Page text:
AMD has been extremely competitive with desktop computers but, up until recently, they were the low cost, low performance, low battery life competitor to Intel for laptops. That changed with AMD’s latest processors and the Lenovo IdeaPad Slim 7 with AMD is a showcase of how it can provide more performance for less cost. I’ve been playing with this notebook for the better part of a week and think it could be a game-changer. For those working from home–given there is a massive shortage of good laptops at the moment–this might be a time to consider an AMD product, assuming you can get one before they too run out.
Impressions of the AMD-based Lenovo IdeaPad Slim 7
Finding the perfect balance of performance, battery life, carrying weight and the cost is always a struggle because, generally, you have to pick two of these and sacrifice the others. If you want high performance and good battery life, the product is going to be heavy and expensive; if you want lightweight and low cost, you’ll bleed performance and battery life. And if you want all four, well good luck with that, you typically are only going to get two.
The AMD based Lenovo IdeaPad Slim 7 comes the closest to providing all four goals in a single product. It performs in line with high-priced gaming machines; it costs (below $900) in the mid-range; it weighs just a whisker over 3 lbs., making it an ultra-light; and it has (on spec) 14 hours of battery life. This last spec I haven’t tested because, like you likely are, I’m working from home and can generally plug in right now.
- It is not bad-looking, through your choice of color is set at slate gray and it has, for an ultra-light laptop, a decent set of features–including a 14” 300-nit screen;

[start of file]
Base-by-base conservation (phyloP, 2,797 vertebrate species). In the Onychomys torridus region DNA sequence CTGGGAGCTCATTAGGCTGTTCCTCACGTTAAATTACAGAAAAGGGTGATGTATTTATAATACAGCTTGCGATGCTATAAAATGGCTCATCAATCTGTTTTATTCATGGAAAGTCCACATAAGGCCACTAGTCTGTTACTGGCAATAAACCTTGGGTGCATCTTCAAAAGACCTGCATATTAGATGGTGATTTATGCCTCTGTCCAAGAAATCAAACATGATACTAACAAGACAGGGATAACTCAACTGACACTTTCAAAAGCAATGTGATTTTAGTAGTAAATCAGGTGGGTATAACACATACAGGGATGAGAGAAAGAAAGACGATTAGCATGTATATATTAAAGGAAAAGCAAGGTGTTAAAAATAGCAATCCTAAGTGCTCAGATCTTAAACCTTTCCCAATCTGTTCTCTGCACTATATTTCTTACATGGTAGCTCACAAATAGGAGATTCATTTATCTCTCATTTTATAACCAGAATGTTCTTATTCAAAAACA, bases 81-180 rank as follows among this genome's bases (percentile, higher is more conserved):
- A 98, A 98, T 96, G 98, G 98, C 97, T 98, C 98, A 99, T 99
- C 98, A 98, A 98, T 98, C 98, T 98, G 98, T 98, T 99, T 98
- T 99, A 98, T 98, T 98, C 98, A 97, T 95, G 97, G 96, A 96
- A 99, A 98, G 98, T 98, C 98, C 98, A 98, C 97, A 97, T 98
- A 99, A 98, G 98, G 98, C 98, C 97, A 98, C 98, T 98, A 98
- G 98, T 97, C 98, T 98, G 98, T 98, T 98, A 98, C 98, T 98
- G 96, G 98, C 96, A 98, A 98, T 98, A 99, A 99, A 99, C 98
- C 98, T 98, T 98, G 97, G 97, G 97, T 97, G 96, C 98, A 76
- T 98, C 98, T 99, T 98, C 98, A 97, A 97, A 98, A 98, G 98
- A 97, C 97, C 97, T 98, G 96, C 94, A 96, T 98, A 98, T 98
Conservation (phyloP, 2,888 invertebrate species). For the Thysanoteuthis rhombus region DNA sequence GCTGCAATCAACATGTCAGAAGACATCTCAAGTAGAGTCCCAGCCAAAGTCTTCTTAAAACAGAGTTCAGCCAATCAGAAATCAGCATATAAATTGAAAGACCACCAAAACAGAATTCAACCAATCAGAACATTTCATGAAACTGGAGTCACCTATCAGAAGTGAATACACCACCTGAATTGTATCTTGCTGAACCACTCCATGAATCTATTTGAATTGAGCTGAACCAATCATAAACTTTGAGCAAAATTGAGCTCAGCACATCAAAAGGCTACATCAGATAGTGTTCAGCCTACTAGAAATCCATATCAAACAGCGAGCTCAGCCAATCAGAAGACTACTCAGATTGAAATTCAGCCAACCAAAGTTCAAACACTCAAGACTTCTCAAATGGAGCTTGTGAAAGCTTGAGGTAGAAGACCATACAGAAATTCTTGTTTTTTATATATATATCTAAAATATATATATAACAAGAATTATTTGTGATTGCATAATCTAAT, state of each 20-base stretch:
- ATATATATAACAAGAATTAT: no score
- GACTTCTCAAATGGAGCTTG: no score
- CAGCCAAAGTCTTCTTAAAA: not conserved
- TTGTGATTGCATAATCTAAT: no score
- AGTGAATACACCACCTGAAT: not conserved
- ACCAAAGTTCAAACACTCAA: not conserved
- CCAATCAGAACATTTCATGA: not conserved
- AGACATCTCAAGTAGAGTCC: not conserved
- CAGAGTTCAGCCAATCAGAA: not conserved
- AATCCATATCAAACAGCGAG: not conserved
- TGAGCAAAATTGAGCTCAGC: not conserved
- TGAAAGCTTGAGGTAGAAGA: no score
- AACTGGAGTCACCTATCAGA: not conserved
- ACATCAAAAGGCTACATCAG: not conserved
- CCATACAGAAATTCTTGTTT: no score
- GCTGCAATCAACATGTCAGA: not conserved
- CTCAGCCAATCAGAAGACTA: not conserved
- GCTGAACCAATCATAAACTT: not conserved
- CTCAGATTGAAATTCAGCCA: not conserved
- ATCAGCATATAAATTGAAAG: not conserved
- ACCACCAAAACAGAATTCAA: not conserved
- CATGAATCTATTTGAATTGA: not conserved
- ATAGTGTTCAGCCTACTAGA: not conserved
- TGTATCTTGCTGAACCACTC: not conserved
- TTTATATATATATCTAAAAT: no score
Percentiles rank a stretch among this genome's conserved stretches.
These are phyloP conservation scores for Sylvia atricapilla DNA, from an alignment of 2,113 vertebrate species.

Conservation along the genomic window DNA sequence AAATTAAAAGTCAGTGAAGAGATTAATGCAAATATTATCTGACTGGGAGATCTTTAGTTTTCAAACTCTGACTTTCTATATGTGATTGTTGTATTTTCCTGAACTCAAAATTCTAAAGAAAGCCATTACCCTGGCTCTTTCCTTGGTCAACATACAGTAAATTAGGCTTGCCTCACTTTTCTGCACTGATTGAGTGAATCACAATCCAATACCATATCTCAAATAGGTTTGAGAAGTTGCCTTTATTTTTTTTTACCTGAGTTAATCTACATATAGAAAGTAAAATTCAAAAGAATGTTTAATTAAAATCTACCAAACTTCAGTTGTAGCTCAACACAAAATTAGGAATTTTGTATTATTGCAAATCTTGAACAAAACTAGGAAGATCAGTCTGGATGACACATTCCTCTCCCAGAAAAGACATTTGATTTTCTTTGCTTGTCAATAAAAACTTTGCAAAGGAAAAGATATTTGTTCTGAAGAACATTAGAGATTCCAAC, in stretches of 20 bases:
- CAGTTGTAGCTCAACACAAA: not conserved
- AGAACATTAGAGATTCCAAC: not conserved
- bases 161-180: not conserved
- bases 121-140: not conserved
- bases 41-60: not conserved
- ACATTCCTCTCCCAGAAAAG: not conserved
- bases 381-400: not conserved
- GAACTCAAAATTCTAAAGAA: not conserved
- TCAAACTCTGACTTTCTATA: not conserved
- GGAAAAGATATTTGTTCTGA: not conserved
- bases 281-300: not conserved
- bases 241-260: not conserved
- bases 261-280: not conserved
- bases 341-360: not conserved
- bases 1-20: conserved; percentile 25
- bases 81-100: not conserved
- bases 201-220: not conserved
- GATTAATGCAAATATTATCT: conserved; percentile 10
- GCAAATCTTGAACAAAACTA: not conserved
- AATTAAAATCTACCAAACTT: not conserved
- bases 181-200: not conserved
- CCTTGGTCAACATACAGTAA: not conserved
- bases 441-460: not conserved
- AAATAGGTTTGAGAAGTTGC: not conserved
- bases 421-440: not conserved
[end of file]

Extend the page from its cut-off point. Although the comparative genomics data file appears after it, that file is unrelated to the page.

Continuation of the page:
- 8 GB of memory;
- up to 17.5 hours of battery life (very high for a low-cost, high-performance mobile offering);
- for security, it has an IR camera and fingerprint reader (Windows Hello compatible);
- it has two USB 3.2 ports, two USB-C ports (one for power) and an SD card r;.
- sound is Dolby Atmos, so it is surprisingly good with Atmos movies and it is surprisingly thin (.58”). For perspective, at its deepest, the once market-leading Apple MacBook Air is .63”.
- This laptop comes with Lenovo’s latest power supply, which is much slimmer and better looking than their previous generation (I mention that because the Lenovo power supplies had been looking dated before this). Oh, of course, it has fast charging.
With Radeon Graphics and the new Ryzen 7 4700U processor (2.00 GHz with a 4.10 GHz Max Boost for things that need that extra performance, eight cores and 8MB of cash this is an impressive inexpensive performance offering. I’m reminded that just a short time ago, getting a laptop with more than four cores was unusual, even in a high-end product. For wireless, it has Wi-Fi 6, which is what I’m running at home and I’m still impressed at how incredibly fast this latest Wi-Fi technology is.
In use, the keyboard is the traditional Lenovo showcase of excellence, the design is immaculate and attractive and the screen is more than adequate for this or even the next higher price point. And at just a hair under $900, this is one of the few strong values in the market.
Now while I prefer a 17-inch laptop for working from home, many of us will eventually be going back on the road, to school and back to the office. A 17-inch product isn’t viable for those who have to use the thing on a plane or lug it two and from work or school.
Granted that, given the increasing shortage of laptops, a whole lot of folks are finding out they and their kids aren’t going back to school or work this year. It is tough to find any laptop right now but, if you can get it, the Lenovo IdeaPad Slim 7 could be the ideal product for those stuck at home for months but who will eventually need to go back to the way things were after next June, when the antivirus medicine is projected to be widely available.
In the end, though the Lenovo IdeaPad Slim 7 is a strong showcase of what AMD is now capable of, it is a far cry from what we’ve previously seen from the company. Lenovo took a risk with this product; I think it paid off.
Rob Enderle is a principal at Enderle Group. He is a nationally recognized analyst and a longtime contributor to QuinStreet publications and Pund-IT.